2. Implement optional or free time on a regular basis. This might mean at the end of every workout, or on a once-per-week basis. Even if the forbidden fruit you're lusting for is "bad," you've already eaten your vegetables, so go ahead and enjoy a little dessert.
  3. Experiment with varied loading parameters, but maintain your current "best" exercise menu. Think of it the same way that couples "spice up" their love life by using various (I'll leave that to your juvenile imagination) to satisfy the need for variety while still maintaining their monogamous relationship.

    By the way, whether we're talking about training or relationships, what we're doing here is allowing ourselves to have a little "fun" without risking our "happiness" (the long-term satisfaction you experience from having a sense of stability). To put a finer point on this concept, when's the last time you used rest-pause, Waterbury's "25" system, EDT, bottoms-up squats, or 1 & 1/2 reps?

    In my experience, many lifters become unnecessarily limited in terms of loading options. Simply making a minor change in this department will make your tired old program seem brand-new again.

  4. Finally, if you find that you're persistently "distracted," it could be a sign that your current program isn't panning out and that you really do need a complete overhaul.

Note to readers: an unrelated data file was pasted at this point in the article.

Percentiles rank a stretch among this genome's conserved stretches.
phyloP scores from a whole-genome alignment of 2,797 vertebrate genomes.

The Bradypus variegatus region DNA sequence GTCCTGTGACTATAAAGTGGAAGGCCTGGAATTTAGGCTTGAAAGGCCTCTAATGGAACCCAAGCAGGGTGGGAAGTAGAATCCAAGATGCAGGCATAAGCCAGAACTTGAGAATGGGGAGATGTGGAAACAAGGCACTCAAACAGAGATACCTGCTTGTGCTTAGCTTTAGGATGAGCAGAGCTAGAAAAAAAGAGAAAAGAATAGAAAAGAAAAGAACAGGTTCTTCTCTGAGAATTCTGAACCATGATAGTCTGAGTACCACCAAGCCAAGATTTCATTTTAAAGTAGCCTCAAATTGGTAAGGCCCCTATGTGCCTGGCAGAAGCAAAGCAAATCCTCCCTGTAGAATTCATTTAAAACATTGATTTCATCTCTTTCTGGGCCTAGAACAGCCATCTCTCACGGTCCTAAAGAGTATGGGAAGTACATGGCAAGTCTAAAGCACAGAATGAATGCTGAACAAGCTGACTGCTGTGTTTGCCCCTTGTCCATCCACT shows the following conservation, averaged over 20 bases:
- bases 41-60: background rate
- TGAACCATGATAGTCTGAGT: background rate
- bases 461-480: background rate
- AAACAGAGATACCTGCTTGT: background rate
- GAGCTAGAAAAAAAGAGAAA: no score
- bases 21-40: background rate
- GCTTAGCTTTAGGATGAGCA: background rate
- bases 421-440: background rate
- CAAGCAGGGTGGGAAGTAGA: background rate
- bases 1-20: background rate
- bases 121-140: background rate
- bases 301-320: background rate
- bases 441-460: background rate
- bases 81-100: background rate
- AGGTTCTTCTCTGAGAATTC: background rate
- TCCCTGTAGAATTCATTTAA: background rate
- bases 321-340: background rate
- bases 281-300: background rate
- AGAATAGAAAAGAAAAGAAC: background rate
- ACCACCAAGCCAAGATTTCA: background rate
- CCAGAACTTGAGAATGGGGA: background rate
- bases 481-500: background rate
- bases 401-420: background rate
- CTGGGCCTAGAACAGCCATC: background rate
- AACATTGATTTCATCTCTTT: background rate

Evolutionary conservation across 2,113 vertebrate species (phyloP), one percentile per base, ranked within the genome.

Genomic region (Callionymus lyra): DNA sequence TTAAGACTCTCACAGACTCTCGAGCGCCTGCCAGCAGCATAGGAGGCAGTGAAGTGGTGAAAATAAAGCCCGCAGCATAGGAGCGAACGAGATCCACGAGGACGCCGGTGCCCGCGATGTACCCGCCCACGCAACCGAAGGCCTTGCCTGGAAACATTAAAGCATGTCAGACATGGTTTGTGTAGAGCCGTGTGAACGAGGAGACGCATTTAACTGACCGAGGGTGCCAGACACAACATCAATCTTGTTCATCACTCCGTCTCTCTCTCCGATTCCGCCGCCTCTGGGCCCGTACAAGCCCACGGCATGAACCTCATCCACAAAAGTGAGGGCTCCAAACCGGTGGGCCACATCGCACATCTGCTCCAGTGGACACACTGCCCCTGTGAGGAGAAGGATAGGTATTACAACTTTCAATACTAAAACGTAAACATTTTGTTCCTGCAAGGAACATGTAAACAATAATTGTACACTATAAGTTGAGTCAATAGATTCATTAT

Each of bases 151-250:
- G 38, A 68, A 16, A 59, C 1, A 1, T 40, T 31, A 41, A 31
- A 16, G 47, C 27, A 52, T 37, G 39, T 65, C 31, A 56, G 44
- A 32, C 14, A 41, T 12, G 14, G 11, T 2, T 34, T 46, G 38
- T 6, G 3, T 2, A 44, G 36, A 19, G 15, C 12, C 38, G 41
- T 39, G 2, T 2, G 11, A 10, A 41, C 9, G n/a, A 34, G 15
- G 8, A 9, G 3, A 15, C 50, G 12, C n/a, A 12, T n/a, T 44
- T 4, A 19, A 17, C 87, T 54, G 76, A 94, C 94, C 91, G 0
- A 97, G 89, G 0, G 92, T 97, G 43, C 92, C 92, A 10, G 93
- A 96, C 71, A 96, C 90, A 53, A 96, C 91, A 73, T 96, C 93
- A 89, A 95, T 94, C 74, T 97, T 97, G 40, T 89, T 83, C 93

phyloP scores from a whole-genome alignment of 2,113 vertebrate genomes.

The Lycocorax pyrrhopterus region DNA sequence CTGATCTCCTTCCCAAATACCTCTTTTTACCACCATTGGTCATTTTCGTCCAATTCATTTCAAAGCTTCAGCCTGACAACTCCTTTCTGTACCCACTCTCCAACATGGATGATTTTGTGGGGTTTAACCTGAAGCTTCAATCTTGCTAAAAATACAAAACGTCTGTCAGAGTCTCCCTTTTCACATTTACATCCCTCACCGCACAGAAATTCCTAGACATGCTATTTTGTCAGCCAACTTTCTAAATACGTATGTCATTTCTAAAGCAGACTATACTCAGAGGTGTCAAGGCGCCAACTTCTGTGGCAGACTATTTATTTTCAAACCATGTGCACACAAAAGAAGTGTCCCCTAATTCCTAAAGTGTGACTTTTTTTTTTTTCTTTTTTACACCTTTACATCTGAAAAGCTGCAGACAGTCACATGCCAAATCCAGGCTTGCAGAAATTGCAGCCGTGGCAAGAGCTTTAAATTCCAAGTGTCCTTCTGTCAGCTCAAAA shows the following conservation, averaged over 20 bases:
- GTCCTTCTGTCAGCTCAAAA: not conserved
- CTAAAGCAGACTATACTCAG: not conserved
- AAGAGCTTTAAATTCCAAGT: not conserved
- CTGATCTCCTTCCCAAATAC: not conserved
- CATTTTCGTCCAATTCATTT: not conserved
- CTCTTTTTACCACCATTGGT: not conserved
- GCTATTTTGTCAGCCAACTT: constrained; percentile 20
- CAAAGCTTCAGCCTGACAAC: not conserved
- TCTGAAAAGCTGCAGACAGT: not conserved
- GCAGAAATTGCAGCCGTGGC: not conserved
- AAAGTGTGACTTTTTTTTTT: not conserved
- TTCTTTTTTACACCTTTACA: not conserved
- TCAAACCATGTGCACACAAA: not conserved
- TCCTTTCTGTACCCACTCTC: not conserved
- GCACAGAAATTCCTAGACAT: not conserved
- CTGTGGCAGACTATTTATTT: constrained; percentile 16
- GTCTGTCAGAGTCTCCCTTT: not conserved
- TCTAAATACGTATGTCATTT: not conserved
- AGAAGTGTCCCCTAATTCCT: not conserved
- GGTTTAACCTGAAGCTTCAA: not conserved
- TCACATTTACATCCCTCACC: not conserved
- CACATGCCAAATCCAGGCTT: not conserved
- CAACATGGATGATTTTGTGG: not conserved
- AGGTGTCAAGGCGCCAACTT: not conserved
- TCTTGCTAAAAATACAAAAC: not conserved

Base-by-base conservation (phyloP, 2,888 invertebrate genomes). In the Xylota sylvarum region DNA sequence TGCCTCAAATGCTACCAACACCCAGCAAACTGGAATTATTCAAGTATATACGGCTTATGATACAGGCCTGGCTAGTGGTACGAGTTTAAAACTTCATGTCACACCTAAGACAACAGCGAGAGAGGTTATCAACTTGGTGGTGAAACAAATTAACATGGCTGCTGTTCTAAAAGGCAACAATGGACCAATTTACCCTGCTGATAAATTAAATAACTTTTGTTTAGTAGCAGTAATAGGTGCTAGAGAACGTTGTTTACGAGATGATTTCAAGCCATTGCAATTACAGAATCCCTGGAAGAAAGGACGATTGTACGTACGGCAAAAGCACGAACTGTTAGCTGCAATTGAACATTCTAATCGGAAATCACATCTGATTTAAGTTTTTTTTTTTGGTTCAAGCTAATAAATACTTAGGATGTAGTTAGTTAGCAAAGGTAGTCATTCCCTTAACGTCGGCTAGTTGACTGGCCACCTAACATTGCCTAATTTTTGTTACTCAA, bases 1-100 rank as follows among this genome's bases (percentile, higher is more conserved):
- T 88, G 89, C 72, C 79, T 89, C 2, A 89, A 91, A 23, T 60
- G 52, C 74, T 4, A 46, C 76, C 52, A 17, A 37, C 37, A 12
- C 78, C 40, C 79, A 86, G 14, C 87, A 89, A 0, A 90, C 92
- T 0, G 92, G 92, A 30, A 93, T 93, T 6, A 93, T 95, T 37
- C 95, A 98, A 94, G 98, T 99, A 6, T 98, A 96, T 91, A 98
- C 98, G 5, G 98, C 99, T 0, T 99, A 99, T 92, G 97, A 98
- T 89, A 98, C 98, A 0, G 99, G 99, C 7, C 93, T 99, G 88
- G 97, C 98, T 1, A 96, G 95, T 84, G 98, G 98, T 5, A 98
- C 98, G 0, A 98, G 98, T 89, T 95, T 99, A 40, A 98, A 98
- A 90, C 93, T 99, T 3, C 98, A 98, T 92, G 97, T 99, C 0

If you've ever visited any country's Olympic training center for any sport, you'll notice something very telling – the athletes you'll see do pretty much the same things all year round. Sure, you'll see some variation, but it's tightly-confined variety.

You won't see Olympic weightlifters (for example) doing TRX one week and kettlebells the next. What you will see are the same exercises performed over and over again, week after week, month after month, year after year.

From a distance, it looks exciting, but from the inside, it can be a grind. That's the price of success, but then again, the rewards are great. I do hope this article will inspire some contemplation on your part, and as always, I'd love to hear your thoughts and questions below.

Charles Staley is an accomplished strength coach who specializes in helping older athletes reclaim their physicality and vitality. At age 56, Charles is leaner than ever, injury free, and in his lifetime best shape. His PRs include a 400-pound squat, 510-pound deadlift, and a 17 chin-up max. Follow Charles Staley on Facebook